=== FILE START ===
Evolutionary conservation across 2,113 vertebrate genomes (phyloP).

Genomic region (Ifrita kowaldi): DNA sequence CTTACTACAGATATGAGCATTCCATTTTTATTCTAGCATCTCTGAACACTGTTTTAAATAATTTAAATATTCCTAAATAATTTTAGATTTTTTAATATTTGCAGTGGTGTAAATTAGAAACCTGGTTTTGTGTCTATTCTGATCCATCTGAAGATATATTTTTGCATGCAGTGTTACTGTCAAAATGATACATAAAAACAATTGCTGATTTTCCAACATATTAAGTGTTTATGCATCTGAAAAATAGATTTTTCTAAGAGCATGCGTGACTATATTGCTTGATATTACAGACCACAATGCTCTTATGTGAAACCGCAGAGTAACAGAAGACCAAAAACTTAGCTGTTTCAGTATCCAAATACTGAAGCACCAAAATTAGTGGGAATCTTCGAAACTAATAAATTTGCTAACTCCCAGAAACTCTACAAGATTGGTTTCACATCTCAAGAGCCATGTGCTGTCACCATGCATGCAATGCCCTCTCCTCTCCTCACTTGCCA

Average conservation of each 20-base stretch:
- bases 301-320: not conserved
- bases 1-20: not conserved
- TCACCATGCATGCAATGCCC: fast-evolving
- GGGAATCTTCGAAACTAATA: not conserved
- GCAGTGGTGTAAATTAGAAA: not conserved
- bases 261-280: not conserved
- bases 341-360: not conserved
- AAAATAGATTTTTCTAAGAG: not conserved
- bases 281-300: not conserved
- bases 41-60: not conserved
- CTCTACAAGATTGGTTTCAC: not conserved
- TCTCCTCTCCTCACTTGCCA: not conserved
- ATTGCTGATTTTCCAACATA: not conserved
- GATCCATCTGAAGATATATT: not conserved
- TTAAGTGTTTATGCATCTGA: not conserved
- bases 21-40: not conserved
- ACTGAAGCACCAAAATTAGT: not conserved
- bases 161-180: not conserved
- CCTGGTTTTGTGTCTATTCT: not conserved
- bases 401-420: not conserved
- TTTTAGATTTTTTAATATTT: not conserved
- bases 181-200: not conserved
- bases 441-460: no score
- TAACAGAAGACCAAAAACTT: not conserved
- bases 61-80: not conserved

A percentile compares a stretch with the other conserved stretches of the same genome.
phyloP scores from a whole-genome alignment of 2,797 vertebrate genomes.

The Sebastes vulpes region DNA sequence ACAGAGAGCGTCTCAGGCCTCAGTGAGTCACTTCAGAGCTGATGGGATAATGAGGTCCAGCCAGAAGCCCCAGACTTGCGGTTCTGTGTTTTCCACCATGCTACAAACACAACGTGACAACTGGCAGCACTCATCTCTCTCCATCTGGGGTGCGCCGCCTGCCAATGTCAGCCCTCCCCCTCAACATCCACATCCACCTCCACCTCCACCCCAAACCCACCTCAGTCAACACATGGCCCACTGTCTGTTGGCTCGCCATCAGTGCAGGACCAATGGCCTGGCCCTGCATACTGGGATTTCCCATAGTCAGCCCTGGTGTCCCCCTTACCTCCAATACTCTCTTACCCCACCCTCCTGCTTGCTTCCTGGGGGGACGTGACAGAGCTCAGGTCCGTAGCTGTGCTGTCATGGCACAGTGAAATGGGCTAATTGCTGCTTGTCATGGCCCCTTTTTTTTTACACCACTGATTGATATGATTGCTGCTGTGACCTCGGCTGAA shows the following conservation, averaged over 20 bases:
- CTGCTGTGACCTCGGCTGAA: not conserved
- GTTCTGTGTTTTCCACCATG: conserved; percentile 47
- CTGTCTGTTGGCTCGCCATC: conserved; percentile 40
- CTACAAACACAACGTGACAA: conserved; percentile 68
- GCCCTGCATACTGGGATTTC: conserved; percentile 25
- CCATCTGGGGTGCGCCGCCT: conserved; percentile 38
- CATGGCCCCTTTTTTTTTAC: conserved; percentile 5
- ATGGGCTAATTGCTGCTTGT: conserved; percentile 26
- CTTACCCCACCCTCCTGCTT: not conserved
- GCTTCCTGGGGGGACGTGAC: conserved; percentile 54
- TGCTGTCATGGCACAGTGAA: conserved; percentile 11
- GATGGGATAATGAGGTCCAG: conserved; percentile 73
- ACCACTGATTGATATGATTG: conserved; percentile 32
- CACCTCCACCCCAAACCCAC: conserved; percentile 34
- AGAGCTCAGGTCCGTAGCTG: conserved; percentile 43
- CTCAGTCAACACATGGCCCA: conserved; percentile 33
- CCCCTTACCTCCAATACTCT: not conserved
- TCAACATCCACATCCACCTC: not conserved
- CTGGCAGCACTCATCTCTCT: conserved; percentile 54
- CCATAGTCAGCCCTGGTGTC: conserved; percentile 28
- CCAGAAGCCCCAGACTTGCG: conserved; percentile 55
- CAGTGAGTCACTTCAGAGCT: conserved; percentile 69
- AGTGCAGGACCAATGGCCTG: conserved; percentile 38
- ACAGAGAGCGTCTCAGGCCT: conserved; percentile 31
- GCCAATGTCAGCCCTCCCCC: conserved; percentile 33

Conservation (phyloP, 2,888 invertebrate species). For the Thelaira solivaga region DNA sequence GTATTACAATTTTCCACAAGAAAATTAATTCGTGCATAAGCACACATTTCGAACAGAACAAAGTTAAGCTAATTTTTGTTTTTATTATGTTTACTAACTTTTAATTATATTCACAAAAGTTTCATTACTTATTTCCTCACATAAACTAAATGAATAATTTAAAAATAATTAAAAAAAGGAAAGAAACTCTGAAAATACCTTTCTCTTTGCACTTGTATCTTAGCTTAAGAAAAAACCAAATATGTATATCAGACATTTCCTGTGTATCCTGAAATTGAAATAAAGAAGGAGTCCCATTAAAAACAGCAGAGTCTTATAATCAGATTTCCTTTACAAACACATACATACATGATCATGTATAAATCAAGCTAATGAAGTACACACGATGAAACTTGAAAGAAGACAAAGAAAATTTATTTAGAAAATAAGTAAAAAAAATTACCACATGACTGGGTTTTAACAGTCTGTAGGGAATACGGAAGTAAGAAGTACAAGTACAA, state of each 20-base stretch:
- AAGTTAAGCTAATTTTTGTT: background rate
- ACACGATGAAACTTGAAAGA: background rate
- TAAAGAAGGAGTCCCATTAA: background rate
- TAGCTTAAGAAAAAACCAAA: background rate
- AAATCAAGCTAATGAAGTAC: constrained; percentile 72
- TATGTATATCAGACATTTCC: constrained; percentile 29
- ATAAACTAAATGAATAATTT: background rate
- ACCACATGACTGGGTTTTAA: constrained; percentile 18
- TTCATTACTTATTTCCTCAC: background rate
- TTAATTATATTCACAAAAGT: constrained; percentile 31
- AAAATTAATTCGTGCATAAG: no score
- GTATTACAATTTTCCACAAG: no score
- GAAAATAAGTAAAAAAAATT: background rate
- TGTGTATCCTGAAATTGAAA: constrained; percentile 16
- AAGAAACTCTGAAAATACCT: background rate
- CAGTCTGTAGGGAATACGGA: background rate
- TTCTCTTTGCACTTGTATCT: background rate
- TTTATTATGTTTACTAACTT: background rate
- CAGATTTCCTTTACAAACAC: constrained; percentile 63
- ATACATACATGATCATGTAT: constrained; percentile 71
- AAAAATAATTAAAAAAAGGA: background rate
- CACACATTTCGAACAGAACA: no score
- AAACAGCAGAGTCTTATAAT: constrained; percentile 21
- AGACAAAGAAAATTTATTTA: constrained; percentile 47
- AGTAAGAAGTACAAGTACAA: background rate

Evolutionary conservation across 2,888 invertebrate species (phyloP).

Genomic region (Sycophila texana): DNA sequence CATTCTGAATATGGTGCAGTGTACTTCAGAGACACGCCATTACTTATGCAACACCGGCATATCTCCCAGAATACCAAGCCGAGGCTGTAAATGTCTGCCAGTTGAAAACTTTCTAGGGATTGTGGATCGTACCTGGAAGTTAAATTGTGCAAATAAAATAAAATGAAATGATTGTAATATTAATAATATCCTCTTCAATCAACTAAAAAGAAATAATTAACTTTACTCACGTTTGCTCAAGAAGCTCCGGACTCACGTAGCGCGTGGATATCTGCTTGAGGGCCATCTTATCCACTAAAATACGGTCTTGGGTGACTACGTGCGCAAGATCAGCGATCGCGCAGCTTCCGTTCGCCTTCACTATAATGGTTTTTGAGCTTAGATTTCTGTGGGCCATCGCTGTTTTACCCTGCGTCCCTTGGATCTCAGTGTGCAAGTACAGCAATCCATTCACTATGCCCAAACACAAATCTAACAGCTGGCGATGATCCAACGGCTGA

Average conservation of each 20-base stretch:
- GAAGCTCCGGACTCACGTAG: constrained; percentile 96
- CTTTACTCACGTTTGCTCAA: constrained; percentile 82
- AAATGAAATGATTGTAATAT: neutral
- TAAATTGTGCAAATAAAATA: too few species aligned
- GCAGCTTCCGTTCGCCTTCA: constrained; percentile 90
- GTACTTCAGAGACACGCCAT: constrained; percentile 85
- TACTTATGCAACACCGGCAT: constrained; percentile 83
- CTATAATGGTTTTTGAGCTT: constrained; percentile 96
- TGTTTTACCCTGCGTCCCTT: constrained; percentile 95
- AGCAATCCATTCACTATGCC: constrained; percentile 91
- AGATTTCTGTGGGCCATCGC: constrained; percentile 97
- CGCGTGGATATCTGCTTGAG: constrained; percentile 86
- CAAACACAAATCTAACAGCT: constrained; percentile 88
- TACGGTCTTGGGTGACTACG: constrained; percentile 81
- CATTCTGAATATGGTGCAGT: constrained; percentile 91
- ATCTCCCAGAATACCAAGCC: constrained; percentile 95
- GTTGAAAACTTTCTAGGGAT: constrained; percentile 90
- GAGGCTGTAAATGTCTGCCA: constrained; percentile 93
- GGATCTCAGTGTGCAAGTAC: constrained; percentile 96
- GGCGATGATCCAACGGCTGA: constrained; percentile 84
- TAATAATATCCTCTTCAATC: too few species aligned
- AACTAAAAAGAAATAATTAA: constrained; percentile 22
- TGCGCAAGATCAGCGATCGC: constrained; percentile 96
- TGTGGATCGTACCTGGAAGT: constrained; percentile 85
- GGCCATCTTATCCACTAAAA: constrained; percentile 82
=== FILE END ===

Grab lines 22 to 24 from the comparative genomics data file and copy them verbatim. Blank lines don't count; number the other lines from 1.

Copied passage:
- CCTGGTTTTGTGTCTATTCT: not conserved
- bases 401-420: not conserved
- TTTTAGATTTTTTAATATTT: not conserved